Editor | Peter Bowen
Wall Street all Over Again
Posted October 14, 2008
Less three weeks ago, the actor Michael Douglas, while at the United Nations to urge for the ratification of a nuclear test ban treaty, was approached by a confused reporter. According the Associated Press, Douglas was asked, "Are you saying Gordon that greed is not good?” To which he naturally respond, “My name is not Gordon. He's a character I played 20 years ago." But these are confusing times, and Gekko a villain for our troubled economic times. If Wall Street excesses (as portrayed in Wall Street) got us here, of course, we want to find Gordon Gekko, the guy who started it all. Indeed Fox is currently in pre-production on Wall Street 2, tentatively named Money Never Sleeps and Michael Douglas is in talks to revive his famed “Greed is Good” Gekko role.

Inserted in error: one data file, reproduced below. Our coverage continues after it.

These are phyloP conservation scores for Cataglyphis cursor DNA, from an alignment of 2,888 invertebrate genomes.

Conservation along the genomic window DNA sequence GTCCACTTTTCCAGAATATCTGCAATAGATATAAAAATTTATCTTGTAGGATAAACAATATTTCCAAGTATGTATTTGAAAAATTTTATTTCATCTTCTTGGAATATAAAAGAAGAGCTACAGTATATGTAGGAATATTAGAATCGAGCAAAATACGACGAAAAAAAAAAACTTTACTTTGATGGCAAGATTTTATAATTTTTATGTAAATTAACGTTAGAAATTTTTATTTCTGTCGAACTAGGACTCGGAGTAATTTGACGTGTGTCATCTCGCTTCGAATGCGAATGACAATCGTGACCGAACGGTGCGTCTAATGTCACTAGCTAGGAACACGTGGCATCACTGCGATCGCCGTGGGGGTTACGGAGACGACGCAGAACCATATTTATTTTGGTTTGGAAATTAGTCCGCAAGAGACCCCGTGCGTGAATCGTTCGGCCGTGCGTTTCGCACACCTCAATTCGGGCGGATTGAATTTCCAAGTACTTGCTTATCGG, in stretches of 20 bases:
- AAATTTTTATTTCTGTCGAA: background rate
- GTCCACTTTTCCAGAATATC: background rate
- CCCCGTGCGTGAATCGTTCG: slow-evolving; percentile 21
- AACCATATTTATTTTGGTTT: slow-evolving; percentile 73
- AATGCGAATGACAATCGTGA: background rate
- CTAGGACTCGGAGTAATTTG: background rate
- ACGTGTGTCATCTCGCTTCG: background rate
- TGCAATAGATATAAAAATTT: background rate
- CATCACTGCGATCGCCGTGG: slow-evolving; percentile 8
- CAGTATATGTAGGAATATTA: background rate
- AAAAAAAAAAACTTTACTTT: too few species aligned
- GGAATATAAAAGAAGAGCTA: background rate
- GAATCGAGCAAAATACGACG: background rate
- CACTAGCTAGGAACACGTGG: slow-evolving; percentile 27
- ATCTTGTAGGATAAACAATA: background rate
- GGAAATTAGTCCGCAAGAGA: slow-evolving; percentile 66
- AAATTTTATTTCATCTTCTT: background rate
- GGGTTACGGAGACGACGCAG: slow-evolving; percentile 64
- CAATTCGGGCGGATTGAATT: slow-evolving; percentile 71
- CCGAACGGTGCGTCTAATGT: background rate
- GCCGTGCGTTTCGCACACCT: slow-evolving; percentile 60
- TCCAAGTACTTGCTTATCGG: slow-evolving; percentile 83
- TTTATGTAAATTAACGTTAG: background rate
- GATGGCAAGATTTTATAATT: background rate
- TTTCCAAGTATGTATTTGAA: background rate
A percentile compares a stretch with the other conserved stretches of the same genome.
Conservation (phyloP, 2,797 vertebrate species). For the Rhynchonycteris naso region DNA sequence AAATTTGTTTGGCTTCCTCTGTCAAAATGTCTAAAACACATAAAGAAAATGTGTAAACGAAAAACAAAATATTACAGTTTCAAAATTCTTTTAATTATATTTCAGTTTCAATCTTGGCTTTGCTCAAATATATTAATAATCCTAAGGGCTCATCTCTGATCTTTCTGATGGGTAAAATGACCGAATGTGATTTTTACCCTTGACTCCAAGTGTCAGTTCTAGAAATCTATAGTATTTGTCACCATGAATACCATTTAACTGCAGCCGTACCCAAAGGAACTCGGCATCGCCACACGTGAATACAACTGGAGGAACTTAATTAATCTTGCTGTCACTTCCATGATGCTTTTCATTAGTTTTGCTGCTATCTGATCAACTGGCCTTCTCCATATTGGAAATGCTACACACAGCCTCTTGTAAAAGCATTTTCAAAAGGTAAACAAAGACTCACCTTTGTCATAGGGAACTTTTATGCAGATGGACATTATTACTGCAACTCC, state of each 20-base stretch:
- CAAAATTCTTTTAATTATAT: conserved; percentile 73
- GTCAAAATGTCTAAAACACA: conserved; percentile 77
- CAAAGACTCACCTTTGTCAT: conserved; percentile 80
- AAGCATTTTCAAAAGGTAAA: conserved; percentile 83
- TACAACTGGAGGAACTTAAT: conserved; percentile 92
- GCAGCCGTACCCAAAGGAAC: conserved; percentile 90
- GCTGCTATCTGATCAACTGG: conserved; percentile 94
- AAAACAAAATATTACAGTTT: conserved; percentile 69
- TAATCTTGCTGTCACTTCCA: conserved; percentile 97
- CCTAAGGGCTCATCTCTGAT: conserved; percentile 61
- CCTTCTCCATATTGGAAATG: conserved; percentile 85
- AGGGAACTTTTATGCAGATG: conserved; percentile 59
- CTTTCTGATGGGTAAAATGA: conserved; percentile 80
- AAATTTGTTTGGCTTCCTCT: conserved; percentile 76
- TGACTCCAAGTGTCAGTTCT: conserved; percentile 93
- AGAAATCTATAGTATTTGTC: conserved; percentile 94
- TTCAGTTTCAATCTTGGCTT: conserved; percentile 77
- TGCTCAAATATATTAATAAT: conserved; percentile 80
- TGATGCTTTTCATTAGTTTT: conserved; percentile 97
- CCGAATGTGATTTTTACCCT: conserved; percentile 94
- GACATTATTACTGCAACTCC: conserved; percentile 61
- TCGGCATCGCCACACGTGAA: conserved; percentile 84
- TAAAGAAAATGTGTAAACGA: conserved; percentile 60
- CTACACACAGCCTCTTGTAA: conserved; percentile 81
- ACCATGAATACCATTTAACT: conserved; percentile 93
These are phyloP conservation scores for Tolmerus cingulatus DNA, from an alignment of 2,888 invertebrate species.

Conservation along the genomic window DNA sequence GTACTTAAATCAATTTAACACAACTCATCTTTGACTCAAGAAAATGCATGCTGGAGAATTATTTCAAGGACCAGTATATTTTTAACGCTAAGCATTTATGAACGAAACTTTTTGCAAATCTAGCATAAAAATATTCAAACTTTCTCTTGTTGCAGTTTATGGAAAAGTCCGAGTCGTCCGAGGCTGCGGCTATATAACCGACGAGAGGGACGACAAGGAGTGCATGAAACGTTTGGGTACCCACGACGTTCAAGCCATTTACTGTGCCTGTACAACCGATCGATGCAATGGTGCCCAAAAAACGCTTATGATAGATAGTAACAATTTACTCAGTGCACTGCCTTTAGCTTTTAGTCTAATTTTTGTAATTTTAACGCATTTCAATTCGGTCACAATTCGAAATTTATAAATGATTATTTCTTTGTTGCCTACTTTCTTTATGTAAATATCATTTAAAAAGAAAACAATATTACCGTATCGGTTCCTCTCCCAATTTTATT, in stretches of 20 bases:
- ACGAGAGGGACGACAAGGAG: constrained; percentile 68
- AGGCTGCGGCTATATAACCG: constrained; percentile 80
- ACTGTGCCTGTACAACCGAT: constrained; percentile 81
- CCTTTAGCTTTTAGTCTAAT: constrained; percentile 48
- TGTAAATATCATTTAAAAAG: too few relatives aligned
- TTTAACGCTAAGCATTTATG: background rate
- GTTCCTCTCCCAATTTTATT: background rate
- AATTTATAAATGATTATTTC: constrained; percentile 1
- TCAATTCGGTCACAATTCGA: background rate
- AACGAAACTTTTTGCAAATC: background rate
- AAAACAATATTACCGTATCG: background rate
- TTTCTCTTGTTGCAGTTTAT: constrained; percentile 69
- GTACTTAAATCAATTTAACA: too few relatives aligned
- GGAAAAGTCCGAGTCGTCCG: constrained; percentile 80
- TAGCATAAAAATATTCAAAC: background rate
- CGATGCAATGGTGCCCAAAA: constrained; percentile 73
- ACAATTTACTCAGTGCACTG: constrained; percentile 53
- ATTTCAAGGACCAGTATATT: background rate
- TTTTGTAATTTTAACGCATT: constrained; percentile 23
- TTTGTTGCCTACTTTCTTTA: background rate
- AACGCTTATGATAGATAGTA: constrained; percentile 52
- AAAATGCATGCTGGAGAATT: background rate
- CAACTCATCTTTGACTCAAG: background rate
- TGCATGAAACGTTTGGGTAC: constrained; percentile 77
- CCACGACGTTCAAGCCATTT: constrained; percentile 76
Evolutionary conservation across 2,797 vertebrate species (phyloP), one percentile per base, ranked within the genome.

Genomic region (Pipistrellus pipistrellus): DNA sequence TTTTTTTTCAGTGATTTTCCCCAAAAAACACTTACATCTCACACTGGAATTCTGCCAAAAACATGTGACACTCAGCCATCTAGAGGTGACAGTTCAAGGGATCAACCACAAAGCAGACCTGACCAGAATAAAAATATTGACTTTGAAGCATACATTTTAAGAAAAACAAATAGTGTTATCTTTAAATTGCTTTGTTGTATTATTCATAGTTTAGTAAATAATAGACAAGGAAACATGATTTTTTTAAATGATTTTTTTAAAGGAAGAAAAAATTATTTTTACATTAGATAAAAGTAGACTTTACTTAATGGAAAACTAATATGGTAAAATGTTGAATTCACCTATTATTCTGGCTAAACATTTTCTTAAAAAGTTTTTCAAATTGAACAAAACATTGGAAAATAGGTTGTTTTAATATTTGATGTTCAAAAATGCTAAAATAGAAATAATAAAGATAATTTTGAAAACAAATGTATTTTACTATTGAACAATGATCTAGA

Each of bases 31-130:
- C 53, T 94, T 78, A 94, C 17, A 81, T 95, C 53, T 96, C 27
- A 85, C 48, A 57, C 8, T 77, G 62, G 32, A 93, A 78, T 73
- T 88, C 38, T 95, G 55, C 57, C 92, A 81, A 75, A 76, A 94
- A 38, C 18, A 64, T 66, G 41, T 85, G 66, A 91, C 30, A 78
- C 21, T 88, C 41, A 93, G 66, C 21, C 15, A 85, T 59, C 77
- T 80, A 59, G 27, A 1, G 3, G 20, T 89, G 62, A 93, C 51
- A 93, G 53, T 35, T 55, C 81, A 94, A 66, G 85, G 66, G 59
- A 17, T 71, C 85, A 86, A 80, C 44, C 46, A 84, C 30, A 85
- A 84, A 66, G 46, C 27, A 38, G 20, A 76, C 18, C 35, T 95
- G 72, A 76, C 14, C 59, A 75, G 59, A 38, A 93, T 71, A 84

To explain why Wall Street is a movie for our times, A. O. Scott talks us through a video talk on the film, pointing out how in many ways the success of the movie rests on up-and-coming business types willfully misreading it. Rather than taking the film as brutal indictment of America’s burn-‘em-all-mentality, young brokers revel in the film’s fiscal brutality. As Scott points out, if you were to enter any financial institution in the last few decades, lines like “Greed captures the essence of the evolutionary spirit” or “If you need a friend, get a dog” would be repeated “not with irony but with reverence and awe.” Sad but true. Further Scott, ever the student of literature, reaches back to John Milton to explain this diabolical character, Gordon Gekko.